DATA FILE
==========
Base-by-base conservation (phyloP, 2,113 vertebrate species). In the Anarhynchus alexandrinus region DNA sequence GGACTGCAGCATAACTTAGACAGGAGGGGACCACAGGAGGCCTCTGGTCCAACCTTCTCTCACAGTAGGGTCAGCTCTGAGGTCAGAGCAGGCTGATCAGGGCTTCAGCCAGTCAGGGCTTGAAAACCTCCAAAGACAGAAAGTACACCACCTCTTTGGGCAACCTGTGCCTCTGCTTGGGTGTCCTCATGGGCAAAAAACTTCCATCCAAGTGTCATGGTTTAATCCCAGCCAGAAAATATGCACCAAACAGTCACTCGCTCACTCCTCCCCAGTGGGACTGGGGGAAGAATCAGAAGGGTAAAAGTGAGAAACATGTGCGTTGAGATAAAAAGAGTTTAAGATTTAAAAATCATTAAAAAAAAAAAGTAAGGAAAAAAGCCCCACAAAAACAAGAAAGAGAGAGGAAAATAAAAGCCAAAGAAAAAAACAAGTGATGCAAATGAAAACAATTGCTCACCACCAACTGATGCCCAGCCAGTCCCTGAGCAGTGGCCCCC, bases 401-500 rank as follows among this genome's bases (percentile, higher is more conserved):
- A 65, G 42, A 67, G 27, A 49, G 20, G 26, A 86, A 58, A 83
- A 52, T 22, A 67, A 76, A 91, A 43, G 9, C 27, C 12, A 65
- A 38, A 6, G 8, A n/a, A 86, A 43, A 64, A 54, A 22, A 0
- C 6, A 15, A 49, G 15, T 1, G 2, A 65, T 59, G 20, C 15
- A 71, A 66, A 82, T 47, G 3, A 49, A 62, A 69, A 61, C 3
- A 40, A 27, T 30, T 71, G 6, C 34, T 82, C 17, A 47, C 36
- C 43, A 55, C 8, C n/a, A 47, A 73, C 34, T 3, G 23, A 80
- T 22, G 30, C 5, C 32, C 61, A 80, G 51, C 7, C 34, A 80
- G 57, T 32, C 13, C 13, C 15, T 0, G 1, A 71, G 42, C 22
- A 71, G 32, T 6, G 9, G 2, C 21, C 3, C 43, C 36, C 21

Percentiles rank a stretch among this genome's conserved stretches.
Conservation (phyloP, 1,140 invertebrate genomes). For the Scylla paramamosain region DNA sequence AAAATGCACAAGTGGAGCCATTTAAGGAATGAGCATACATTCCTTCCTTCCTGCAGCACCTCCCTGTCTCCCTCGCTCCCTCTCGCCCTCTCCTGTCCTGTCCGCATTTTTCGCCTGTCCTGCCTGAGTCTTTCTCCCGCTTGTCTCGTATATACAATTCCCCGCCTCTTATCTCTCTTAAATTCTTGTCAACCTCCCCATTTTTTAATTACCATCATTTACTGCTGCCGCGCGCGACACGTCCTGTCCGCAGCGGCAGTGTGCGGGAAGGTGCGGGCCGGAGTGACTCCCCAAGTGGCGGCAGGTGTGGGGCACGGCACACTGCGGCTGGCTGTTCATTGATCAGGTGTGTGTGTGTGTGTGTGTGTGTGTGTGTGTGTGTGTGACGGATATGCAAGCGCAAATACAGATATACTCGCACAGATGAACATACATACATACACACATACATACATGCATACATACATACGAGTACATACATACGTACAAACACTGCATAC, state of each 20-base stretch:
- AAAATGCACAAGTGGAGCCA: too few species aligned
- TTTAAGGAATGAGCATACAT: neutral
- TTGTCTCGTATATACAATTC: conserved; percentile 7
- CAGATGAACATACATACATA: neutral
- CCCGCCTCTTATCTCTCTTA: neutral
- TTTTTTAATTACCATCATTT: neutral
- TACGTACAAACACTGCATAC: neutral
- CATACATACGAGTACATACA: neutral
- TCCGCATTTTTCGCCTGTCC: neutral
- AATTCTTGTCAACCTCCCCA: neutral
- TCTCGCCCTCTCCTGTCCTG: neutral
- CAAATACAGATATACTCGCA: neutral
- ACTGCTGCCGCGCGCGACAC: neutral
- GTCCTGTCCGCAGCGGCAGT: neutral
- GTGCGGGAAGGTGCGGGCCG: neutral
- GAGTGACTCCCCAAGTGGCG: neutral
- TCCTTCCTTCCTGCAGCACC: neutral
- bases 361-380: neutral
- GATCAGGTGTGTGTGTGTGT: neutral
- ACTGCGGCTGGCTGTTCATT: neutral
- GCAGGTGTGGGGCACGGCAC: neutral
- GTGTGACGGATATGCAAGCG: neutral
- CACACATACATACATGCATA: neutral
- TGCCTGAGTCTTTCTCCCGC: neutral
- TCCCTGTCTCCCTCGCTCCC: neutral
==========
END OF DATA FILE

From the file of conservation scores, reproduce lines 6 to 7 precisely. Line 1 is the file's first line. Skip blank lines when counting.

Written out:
- A 71, A 66, A 82, T 47, G 3, A 49, A 62, A 69, A 61, C 3
- A 40, A 27, T 30, T 71, G 6, C 34, T 82, C 17, A 47, C 36